Publicly owned body needed to provide basic banking services - think tank

Think tank the Institute for Public Policy Research is calling for the creation of a publicly-owned body with a mandate to provide basic banking services for the digital era

A NEW publicly owned body with a mandate to provide basic banking services should be created to help preserve everyone's access to their money as the UK's digital economy grows, according to a progressive think tank.

The Institute for Public Policy Research (IPPR) suggested that to help combat bank branch closures, a Post Bank which provides basic banking services to all citizens should be created.

It would operate via the existing Post Office network and help ensure the future viability of the Post Office, the IPPR suggested.

The Post Office already has an agreement with many banks to provide access to basic banking for their customers - although there has been controversy over banks' commitment to this.

In October, Barclays reversed a previous decision to axe cash withdrawals from Post Office branches after a backlash from MPs and consumer campaigners.

The bank previously announced that customers would no longer be able to make over-the-counter cash withdrawals using their debit cards from Post Office branches from January 8 this year.

But following the outcry, the bank said it would commit to "full participation" in the Post Office's banking framework.

As the digital economy grows, the IPPR also said big digital firms should be compelled to share their data if they enter the personal finance market - to prevent market domination and promote innovation.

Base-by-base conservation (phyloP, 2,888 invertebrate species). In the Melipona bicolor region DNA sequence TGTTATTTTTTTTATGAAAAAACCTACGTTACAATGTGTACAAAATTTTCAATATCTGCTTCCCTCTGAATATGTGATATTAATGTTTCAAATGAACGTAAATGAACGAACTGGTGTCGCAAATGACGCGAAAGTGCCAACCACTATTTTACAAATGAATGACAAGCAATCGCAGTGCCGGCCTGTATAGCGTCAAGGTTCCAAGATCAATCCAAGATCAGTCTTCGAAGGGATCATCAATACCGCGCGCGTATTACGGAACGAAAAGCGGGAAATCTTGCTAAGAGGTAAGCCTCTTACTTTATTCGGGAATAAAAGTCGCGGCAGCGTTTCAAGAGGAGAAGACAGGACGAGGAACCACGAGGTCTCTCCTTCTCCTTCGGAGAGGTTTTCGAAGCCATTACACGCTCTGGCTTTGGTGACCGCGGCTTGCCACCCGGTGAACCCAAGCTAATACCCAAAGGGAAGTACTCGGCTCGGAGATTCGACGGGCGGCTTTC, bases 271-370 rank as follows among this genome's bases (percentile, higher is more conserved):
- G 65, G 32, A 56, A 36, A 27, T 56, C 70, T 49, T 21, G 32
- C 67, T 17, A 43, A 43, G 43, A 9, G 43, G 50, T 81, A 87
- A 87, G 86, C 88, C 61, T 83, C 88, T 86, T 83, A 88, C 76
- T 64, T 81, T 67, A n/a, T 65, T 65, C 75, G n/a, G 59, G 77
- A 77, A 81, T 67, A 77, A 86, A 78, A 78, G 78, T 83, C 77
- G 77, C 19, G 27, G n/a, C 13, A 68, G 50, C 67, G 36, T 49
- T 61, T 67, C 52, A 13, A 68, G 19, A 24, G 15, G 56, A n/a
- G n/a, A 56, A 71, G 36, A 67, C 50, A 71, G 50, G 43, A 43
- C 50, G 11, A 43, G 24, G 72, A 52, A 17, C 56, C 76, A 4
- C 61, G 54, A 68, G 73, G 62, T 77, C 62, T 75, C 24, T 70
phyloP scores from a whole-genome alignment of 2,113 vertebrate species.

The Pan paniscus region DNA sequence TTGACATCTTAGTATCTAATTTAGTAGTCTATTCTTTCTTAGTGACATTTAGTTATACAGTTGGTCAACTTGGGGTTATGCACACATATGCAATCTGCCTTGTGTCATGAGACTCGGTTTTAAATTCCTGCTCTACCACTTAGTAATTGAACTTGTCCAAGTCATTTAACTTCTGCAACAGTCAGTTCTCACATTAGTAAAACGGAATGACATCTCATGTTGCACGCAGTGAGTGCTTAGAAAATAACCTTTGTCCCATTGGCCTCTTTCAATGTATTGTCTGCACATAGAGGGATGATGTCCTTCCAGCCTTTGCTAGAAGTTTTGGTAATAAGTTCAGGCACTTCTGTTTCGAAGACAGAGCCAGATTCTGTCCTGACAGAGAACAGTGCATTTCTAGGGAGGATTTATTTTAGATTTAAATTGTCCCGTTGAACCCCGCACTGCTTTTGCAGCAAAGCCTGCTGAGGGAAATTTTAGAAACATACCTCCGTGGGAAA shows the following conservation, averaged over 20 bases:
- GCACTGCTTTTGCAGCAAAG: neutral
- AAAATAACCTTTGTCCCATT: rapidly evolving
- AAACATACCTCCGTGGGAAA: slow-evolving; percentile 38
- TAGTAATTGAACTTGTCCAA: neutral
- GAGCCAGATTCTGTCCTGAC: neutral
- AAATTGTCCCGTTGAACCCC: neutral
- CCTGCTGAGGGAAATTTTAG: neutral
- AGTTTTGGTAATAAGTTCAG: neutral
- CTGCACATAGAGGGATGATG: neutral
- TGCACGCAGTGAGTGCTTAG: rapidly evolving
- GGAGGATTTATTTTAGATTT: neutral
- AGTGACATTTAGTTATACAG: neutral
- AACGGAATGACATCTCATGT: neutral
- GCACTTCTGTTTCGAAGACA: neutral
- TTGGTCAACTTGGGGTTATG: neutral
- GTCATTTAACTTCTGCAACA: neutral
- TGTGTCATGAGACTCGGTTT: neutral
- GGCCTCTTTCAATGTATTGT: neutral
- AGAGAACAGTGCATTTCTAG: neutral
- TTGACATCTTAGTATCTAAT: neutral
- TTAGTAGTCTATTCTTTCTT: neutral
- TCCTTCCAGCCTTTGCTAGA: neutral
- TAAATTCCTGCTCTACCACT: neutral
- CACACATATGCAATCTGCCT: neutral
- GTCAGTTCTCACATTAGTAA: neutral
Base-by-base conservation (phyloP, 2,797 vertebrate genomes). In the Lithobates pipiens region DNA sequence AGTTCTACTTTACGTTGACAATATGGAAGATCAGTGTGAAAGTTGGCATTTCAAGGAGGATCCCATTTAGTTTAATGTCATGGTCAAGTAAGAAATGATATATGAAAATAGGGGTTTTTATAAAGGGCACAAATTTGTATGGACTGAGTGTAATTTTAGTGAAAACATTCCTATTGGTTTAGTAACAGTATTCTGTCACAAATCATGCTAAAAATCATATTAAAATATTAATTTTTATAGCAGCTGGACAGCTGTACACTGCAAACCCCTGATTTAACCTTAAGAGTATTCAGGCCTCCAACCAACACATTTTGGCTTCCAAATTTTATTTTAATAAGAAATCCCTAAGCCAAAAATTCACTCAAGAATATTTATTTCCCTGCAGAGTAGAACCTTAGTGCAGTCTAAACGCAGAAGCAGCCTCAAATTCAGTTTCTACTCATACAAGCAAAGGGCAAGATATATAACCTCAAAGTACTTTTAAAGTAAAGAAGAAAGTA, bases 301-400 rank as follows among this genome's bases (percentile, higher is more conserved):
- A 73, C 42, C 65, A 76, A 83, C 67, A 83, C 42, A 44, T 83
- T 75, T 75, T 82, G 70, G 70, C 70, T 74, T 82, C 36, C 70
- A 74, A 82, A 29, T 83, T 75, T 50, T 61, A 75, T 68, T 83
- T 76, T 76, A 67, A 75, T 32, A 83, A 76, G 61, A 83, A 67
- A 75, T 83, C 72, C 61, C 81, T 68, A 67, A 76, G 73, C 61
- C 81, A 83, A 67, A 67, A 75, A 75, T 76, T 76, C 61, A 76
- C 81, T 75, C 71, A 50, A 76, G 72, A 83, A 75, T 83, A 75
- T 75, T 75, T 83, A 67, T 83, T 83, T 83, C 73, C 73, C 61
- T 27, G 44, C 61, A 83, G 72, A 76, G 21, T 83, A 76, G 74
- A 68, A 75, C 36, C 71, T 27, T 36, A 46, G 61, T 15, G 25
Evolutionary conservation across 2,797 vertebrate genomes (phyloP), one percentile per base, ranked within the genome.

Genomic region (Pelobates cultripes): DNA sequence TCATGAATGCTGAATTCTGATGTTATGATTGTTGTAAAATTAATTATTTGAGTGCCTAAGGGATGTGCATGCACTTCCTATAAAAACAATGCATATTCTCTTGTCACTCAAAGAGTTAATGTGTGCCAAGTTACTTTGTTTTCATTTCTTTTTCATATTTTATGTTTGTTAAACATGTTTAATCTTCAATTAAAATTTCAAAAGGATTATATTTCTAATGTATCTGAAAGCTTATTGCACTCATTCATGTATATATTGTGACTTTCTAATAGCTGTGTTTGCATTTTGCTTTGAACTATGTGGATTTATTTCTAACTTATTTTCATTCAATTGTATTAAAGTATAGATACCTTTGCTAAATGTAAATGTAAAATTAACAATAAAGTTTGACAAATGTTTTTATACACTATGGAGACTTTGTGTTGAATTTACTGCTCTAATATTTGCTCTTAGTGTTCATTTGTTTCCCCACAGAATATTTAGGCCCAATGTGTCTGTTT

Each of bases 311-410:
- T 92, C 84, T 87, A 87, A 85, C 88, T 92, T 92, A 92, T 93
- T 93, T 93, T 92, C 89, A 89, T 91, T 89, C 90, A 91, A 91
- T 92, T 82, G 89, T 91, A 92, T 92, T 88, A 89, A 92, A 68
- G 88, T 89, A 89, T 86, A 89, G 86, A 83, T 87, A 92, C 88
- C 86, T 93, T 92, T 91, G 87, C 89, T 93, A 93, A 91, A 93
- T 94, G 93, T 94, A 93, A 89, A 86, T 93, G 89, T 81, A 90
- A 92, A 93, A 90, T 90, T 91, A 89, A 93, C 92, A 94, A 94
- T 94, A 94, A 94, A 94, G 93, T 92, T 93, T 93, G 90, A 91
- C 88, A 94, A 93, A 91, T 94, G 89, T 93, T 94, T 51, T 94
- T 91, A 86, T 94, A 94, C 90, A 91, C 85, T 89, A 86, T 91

It also called for anonymised personal banking and financial service data to be held in a new 'Digital Britain' public data trust, arguing this will strengthen competition, promote innovation and "prevent monopolistic tech giants dominating the market".

While in 2008 some 60 per cent of consumer payments were made in cash, this had fallen to 28 per cent in 2018.

The IPPR report pointed to forecasts suggesting that by 2028 less than one in 10 payments will be made in cash.

It said new targets and investment should also be put in place to protect cash access for those who rely on it and to narrow the "digital divide" across the UK.

Rachel Statham, IPPR economic analyst and lead report author, said: "The move away from cash should only happen as fast as people are ready for, and the benefits of doing so should be shared."

Carys Roberts, head of the IPPR's Centre for Economic Justice and the think tank's chief economist, said: "There are opportunities within reach as the UK economy shifts away from cash and towards digital payments - from productivity increases to preventing fraud and financial crime.

"But there's also a danger that the shift to digital, if not proactively shaped, will work for some and leave many behind."

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